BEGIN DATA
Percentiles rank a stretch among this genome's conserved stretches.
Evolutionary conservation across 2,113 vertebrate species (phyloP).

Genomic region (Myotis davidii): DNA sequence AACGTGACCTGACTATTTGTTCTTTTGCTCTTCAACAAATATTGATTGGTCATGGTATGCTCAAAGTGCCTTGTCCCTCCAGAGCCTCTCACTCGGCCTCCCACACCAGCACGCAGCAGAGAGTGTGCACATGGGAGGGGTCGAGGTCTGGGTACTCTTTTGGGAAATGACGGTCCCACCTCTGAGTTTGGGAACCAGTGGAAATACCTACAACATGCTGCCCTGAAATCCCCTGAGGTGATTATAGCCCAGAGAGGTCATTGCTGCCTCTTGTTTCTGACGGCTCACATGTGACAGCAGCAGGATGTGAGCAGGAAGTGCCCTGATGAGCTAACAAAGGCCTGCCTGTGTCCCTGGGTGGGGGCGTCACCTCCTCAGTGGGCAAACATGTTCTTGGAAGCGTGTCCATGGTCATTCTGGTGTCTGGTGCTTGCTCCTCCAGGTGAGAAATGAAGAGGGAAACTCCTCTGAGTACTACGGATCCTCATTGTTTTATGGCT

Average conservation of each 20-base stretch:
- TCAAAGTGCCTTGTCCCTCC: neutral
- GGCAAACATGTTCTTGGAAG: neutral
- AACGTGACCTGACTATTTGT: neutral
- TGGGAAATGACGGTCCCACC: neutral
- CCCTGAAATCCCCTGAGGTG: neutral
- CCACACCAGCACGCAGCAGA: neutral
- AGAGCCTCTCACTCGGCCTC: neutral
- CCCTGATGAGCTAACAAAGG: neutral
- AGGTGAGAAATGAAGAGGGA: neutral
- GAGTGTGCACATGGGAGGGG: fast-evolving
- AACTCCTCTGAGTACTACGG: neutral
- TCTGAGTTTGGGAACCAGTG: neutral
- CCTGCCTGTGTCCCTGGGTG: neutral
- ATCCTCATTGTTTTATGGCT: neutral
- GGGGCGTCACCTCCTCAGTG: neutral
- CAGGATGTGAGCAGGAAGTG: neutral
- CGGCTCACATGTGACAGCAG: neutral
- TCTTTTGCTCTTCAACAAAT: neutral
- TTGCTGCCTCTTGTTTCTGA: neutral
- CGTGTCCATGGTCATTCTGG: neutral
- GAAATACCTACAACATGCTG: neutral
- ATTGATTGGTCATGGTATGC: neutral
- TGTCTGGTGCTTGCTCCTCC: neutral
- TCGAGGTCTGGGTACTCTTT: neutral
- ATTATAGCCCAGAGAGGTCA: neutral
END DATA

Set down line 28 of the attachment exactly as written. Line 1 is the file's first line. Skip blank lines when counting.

- TCGAGGTCTGGGTACTCTTT: neutral